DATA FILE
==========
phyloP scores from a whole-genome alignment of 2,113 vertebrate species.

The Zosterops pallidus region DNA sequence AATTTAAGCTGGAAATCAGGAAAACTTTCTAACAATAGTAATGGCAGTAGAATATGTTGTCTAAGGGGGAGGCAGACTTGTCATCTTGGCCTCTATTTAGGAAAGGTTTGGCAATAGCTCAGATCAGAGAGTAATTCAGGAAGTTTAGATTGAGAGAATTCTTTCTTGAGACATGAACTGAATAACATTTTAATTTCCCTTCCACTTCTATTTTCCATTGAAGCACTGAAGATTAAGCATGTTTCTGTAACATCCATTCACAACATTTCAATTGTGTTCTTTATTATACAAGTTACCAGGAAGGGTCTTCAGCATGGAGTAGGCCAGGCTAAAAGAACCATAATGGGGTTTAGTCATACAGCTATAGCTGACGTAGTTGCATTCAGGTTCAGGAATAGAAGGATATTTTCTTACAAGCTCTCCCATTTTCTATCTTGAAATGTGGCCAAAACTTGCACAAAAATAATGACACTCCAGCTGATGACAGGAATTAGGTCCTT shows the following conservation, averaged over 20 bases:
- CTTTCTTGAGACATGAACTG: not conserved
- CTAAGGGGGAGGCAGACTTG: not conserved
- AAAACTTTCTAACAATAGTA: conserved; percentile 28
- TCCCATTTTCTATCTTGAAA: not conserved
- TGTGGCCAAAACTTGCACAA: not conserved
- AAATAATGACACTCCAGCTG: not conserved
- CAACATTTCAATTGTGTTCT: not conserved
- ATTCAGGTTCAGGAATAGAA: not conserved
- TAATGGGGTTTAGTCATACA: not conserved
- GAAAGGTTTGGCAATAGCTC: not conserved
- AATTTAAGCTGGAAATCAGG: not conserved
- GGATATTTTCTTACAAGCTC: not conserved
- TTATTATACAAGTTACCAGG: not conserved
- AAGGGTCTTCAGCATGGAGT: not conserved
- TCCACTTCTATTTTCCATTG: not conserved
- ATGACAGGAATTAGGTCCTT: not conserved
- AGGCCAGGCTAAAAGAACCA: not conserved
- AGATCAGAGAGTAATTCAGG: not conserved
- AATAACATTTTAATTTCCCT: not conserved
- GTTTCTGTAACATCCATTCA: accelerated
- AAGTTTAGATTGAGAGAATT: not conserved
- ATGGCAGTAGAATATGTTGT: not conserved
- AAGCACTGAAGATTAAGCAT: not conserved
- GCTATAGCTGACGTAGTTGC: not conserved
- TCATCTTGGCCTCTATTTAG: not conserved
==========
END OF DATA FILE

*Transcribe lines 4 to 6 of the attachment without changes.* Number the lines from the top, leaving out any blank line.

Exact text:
- CTAAGGGGGAGGCAGACTTG: not conserved
- AAAACTTTCTAACAATAGTA: conserved; percentile 28
- TCCCATTTTCTATCTTGAAA: not conserved